Chinglish: Lost in Translation


October 26, 2007


I’m in China, covering the Women’s World Cup of soccer for CBC Radio. It’s another late night and I’m resorting to room service to quell the rumbling in my tummy. But, scanning the menu, I’m not at all sure about the offerings: stuffed fatty meat pork makes me squirm. Slobbering chicken, lion head or cheese melting in ham parcel…I’m not sold. 

I opt for the complimentary apples on my table – at least I know what I’m getting. 

English mistranslations of food dishes are especially rampant in China. My favourite example comes through the dietitian for the Canadian women’s soccer team.

For obvious reasons, the players were very careful not to be too experimental with food. Chicken is usually a safe bet, but not when the dish is translated as the fragrance explodes the cowboy bone. That could have been too, well, explosive.

Other examples of mistranslations abound. A massage therapist advertises: Relex your tired of bady; a toilet for a disabled person is labeled Deformed man toilet; a slippery road is marked Beware, the slippery are very crafty (but they are!). 

Drinktea is hung on a shop door to mean it’s closed (it also means resting in Mandarin). 

Yes, Chinglish is the weird and wonderful result of an English dictionary colliding with Chinese ideograms that often have multiple meanings. 

These linguistic delicacies may well stay in China, but some experts say Chinglish words are zipping around the globe, even working their way into the English language.

The Global Language Monitor tracks and analyzes trends in Global English. Its president, Harvard-educated linguist, Paul Payack, says the Chinglish phenomenon is helping drive the globalization of the English language, contributing up to 20 percent of Global English words. 

Payack says the rate has increased in the past several years because of China’s rising number of English speakers and economic boom. The surge in Internet users has allowed for the free flow of Chinglish. 

In its most recent annual survey, GLM selected the top Chinglish words: No noising (quiet, please!), airline pulp (food served on a plane), jumping umbrella (hang-glider) and question authority (information booth, interestingly enough).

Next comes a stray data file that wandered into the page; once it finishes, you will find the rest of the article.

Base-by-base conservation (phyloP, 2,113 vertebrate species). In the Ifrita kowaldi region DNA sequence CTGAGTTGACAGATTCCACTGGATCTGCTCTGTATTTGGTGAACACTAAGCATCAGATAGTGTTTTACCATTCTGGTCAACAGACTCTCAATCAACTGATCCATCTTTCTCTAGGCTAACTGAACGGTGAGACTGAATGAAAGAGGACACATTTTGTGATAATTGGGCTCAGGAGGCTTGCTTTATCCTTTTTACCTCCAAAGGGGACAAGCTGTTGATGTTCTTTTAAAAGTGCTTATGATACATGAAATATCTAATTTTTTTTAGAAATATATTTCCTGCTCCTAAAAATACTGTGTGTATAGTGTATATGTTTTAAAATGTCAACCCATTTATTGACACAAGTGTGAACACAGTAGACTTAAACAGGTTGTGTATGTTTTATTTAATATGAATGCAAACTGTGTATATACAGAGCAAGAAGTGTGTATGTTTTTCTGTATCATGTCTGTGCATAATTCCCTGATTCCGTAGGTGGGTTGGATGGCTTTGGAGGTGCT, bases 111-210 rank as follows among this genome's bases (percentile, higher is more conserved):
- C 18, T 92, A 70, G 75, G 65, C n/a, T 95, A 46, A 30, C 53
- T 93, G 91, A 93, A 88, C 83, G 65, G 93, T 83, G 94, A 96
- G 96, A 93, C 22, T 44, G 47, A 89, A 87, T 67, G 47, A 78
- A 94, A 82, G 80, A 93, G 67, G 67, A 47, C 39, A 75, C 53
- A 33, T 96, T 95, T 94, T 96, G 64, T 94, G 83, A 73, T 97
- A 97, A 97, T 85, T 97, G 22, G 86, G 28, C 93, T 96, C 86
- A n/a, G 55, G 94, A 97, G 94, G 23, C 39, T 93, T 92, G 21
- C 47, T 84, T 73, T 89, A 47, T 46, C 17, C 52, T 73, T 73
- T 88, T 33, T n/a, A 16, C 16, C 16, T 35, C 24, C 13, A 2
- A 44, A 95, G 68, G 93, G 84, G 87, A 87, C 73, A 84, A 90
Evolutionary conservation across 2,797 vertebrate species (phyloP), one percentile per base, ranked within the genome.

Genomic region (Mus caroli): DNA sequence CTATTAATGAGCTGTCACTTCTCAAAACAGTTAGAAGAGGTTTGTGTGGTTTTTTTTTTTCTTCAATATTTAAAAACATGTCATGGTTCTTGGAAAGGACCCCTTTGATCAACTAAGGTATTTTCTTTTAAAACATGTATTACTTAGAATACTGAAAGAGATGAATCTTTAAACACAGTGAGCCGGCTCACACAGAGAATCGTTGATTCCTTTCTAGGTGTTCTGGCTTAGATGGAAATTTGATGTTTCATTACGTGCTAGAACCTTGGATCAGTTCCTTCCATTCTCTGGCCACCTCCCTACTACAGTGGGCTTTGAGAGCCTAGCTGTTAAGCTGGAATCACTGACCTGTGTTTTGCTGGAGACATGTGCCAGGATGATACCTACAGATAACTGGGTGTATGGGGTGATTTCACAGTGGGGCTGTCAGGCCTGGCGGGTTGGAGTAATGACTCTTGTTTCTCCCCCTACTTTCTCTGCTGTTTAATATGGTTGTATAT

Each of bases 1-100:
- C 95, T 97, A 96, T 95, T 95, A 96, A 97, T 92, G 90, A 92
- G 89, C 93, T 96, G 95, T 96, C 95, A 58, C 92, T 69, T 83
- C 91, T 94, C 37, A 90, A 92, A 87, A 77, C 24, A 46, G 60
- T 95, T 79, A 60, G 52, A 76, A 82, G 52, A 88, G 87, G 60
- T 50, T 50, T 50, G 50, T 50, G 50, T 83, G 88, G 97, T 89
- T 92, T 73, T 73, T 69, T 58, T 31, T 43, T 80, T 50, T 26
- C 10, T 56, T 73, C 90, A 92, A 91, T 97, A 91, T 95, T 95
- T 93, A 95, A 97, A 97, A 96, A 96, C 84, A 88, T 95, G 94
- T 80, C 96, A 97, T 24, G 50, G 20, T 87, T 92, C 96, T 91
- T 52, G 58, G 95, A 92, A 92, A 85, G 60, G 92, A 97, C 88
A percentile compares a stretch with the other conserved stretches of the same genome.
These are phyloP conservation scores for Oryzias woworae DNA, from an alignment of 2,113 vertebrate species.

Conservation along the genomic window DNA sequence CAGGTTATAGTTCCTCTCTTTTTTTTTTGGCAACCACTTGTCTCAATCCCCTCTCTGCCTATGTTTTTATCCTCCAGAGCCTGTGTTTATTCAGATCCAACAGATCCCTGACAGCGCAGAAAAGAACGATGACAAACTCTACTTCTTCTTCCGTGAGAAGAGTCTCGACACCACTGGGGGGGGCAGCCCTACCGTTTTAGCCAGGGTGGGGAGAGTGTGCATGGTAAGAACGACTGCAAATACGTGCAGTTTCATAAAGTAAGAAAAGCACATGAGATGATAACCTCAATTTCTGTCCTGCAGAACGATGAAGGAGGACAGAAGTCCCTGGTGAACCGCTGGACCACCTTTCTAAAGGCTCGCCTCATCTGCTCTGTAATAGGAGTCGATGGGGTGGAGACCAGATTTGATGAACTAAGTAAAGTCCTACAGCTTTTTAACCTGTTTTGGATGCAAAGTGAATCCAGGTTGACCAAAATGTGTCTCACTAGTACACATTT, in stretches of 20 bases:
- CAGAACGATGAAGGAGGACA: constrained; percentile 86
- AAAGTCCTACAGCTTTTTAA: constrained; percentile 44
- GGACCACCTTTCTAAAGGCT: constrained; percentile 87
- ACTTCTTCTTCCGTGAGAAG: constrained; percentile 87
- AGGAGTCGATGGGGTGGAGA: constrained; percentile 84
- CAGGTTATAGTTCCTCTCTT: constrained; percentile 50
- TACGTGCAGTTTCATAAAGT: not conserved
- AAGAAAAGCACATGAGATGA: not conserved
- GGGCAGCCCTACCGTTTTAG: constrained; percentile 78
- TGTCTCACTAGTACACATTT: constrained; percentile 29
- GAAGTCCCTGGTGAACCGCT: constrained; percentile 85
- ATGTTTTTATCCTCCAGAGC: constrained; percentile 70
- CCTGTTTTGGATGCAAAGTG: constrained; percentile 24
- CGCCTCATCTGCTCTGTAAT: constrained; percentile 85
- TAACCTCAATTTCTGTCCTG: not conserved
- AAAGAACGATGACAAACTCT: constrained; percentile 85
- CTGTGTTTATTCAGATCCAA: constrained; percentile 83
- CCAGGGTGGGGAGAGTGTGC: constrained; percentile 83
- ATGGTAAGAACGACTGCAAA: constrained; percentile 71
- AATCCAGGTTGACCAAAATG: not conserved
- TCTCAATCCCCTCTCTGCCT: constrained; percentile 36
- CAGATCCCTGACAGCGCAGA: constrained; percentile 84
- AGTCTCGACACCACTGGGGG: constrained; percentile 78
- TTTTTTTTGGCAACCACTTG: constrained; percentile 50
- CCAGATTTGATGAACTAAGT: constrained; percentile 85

I decided to take some local words back home with me, stuffing them into my already bloated suitcase:  Financial Supermarket (what better word for one store offering stocks, insurance and real estate services?) and Super Brand Mall (only top-end items, please).

Paul Payack says unless a word is on paper, the Oxford English Dictionary doesn’t count it, but he insists the real language is what’s spoken and what’s used on the Internet.

“Maybe only five percent of Chinglish words will stick around,” he says, “but that’s a lot.” He expects the language cycle will go into high gear during next year’s Beijing Olympics.


The rising influence of China is coming not only through Chinese-influenced English, but also through its more famous export: Mandarin, the most widely spoken language on the planet. And beyond China’s borders, tens of millions of people are now picking up scribe and learning to ink the ideograms. 

University of Victoria linguistics professor Hua Lin says “if Mandarin Chinese ever becomes the first choice of a second language to learn, as English has been, there is…less of a chance for these Chinglish expressions to survive or make significant impact.” 

Meanwhile, China’s biggest cities are intent on sweeping the streets clear of unintelligible Chinglish translations.  Beijing has launched a campaign to stamp out bad English in time for its international debut at next year’s Olympics.  

At Shanghai’s Foreign Languages Institute, a bespectacled Zhang Jiani has spearheaded a student initiative to clean up English on menus, in taxis, shops and banks.

She’s an accounting student, but says this is her civic duty: “I think most of the students here have some English skills and I think it’s our responsibility to do something for the city.”  She says they must, if Shanghai is to market itself as a truly international city.

So, once every few weeks, she meets up with a group of students to trek through designated parts of the city. Equipped with electronic dictionaries, they studiously note any suspected mistranslations.They get the correct wording from a professor, then deliver it to the perpetrator who, they hope, makes the correction.

Drinktea may mean closed for business, but this up and coming generation of Chinese will work until the worst of the Chinglish is laid to rest.

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